Baptism and Prayer: A New Year.

Prayers for the New Year:

All:         Lord, our God, Father, Son, and Holy Spirit.

Pastor:        As we move forward into a new year

                   we dedicate the works of our hands,

                   the thoughts of our minds

                   and the love of our hearts to You.

All:        Lord, our God, Father, Son, and Holy Spirit.

Pastor:        As we look forward into a new year,       

We ask You and we pray:

help us to have the faith to trust in You and

                   the wisdom to do what is right.

All:        Lord, our God, Father, Son, and Holy Spirit.

Pastor:        As we move forward into a new year,

                   Guide us in our lives

                   May our words and actions point to You

                   May we always serve You.

All:              Whatever the year holds,

may we never lose sight of You;

   Lord, Our God, Father, Son, and Holy Spirit!





Prayer Walk:

Please join us in a prayer walk today. On this first Sunday of the New Year: Please get up from the pews and walk to the back of church and then walk the steps of Our Lord’s prayer, as you recite the prayer step by step. You will end at the baptismal font: please dip you fingers and make the sing of the cross as you walk to your pew again. We will let the prayers, and our voices blend! It will be our mumbling praying walk into the new year with hope and faith. 


As you walked the prayer this morning, as you were reciting and praying the old prayer making your way to the baptismal font, - I do hope you felt the words and the prayers too. That you truly were walking the prayer, walking your way to the baptismal font, walking to the waters and the Jordan where Jesus was first baptized. And then walking wet as we as Christians should be walking as baptized children in the world.

Baptism and water are powerful forces in our lives and in our Christian faith and symbolism. It is powerful, because we share it as Christians. Not just us sitting here in the Danish Lutheran church today – not just all the Christians in California or US, - no all the Christians all over the world can say that they were indeed baptized in Christ.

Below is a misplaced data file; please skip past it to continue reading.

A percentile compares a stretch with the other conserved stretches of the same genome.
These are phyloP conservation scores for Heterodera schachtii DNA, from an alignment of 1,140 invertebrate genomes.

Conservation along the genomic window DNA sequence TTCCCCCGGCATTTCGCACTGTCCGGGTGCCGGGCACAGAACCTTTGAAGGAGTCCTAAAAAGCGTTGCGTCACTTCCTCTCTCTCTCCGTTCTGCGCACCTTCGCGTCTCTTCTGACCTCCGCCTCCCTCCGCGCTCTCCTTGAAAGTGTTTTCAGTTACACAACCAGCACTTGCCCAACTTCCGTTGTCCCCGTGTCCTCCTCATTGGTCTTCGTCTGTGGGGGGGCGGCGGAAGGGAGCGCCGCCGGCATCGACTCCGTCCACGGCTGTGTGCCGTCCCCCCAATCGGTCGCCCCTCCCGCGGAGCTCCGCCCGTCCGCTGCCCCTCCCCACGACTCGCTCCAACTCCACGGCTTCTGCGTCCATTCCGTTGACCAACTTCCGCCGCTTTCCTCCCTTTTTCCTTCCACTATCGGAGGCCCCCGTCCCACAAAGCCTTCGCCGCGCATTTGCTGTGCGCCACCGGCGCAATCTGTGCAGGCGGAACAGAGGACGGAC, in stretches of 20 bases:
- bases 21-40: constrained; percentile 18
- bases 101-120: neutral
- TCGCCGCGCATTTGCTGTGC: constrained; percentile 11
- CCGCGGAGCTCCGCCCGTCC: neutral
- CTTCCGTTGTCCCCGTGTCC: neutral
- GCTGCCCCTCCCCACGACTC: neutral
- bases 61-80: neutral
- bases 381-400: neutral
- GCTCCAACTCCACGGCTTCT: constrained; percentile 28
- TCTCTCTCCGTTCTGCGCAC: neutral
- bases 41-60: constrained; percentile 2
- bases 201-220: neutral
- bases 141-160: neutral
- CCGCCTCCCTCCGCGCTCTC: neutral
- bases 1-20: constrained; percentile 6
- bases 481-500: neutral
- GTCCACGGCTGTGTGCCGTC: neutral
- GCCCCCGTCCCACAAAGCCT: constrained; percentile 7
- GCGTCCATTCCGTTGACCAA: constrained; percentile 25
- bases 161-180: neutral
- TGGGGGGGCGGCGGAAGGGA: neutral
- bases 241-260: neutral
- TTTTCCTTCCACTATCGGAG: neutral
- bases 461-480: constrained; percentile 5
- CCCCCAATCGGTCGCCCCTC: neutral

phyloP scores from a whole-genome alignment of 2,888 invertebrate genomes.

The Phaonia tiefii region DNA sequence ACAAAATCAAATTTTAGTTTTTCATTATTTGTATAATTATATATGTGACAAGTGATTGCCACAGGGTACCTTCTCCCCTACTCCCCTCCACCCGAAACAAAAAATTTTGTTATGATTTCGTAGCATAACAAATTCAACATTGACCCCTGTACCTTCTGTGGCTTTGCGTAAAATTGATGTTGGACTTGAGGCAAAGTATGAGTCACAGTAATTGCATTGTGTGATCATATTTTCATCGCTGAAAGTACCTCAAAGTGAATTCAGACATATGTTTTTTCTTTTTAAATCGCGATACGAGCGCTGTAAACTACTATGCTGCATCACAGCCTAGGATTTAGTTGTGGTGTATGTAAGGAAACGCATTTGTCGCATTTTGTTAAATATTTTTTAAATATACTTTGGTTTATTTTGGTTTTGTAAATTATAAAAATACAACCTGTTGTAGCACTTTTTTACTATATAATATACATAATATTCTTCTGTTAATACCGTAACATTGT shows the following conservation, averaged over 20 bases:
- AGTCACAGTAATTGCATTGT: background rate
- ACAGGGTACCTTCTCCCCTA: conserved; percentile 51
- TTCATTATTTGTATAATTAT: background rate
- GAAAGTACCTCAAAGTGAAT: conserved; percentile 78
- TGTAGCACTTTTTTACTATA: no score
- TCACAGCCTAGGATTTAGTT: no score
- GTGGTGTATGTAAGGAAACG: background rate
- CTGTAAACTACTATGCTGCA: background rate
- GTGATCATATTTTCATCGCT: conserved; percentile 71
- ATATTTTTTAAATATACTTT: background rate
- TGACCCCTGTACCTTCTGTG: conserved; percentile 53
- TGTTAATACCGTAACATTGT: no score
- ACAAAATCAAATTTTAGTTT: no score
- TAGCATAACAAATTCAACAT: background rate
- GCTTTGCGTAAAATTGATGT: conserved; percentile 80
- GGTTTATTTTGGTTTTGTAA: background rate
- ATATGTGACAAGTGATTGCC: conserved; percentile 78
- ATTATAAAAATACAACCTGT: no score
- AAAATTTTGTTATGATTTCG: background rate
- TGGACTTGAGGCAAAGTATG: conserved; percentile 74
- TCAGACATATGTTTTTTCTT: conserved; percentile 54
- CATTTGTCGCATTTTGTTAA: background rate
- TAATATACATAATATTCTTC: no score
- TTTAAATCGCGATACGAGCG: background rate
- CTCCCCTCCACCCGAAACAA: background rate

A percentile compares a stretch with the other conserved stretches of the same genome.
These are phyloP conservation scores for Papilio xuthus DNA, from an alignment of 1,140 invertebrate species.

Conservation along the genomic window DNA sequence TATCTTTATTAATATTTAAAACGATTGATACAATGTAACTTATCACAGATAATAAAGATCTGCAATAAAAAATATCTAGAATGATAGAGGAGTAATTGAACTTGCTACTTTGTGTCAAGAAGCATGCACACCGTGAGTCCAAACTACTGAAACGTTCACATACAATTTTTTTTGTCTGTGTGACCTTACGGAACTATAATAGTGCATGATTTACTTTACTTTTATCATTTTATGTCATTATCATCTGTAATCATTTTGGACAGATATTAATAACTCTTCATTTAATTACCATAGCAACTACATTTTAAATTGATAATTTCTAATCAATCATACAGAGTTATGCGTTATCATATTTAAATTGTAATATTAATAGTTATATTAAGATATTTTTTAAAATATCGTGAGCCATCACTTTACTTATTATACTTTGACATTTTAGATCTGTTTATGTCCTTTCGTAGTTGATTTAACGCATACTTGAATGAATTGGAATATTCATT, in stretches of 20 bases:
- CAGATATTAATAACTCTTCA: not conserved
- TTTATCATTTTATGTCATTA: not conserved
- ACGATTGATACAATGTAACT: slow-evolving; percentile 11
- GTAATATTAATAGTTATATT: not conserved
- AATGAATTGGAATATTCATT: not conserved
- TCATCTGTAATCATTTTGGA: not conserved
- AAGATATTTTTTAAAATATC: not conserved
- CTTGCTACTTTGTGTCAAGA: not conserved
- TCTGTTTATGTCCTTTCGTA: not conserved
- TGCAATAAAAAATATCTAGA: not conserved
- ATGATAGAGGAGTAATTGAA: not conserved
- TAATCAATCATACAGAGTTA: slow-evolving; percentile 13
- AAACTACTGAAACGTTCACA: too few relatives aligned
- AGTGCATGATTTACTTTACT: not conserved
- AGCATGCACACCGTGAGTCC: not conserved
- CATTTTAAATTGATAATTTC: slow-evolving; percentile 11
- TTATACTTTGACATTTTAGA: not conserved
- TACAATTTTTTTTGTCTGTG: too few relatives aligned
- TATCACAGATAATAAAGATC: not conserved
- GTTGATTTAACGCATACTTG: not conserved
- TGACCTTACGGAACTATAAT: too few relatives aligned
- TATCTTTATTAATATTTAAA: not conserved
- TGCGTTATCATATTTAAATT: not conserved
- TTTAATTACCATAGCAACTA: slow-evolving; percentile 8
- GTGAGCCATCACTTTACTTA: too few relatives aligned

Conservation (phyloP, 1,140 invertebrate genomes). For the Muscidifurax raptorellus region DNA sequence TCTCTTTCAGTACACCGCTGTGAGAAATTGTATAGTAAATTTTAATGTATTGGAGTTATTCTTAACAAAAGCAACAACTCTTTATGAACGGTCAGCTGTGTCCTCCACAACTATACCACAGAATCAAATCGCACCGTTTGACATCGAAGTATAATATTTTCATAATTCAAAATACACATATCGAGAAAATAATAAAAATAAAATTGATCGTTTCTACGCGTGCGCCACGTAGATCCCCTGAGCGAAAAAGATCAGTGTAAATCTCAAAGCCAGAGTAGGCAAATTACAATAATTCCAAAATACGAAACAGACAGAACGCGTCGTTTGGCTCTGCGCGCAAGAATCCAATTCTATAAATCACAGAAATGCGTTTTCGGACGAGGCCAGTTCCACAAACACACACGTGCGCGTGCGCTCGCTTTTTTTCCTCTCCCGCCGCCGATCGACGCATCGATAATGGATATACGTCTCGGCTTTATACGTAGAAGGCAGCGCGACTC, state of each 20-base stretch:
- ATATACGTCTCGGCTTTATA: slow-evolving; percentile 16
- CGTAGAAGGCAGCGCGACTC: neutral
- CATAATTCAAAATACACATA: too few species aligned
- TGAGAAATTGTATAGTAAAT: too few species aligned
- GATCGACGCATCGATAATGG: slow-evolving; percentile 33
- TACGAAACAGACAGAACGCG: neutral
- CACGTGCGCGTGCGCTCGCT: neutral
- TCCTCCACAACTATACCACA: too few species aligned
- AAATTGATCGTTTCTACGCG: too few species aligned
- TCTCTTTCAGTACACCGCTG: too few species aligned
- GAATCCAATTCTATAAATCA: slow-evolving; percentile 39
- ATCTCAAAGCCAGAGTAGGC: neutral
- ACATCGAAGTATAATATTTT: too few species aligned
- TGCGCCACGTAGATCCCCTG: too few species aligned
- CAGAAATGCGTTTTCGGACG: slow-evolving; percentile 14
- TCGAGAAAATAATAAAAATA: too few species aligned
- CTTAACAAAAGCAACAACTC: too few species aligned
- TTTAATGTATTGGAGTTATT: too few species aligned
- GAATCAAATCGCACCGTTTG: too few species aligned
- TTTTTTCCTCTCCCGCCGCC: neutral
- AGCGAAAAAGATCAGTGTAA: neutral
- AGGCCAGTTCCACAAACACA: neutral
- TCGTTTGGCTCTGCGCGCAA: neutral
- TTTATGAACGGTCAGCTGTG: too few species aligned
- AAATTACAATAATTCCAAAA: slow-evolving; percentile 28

It goes for the Catholic in Ireland, the Pentecostal in Nigeria, the Lutheran in Denmark, we share the same baptism and the faith in the power of the waters of baptism. We all believe that God’s spirit was over the dark waters from the very beginning of time – and we all believe that God’s spirit was over the waters of Jordan, when Jesus was baptized, -  as we all believe that God’s spirit was and will be over the waters at our baptismal fonts in our churches.

So, the waters of baptism unite us as Christians all over the world.

So, through the water of baptism a beautiful creed of faith and hope emerges:

We believe in God, who speaks through the prophets and lifts our gaze up to high and beautiful paths and peaks.

We believe in Jesus Christ, who was baptized in the water of Jordan, and began his mission and vision of peace, reconciliation, and love.

We believe in the Spirit of God, who rested on Jesus like a dove and who stayed with such love as the world has never seen before or since.

And we do believe that those who are baptized in the name of Christ, shall share in his Spirit, his mission, his vision, and his love.

WE believe.  Baptism is a confession of faith. It is God’s confession of his love for us as his children – and in return we confess our faith in Him as our father, our creator, our savior, and our spirit.

And we pray. We pray the beautiful old prayer, which binds us together as Christians and unites us as Christian all over the world.

Our Father in Heaven, Fader Vor du som er i himen

Vater Unser, Pater Noster, Notre Pere,......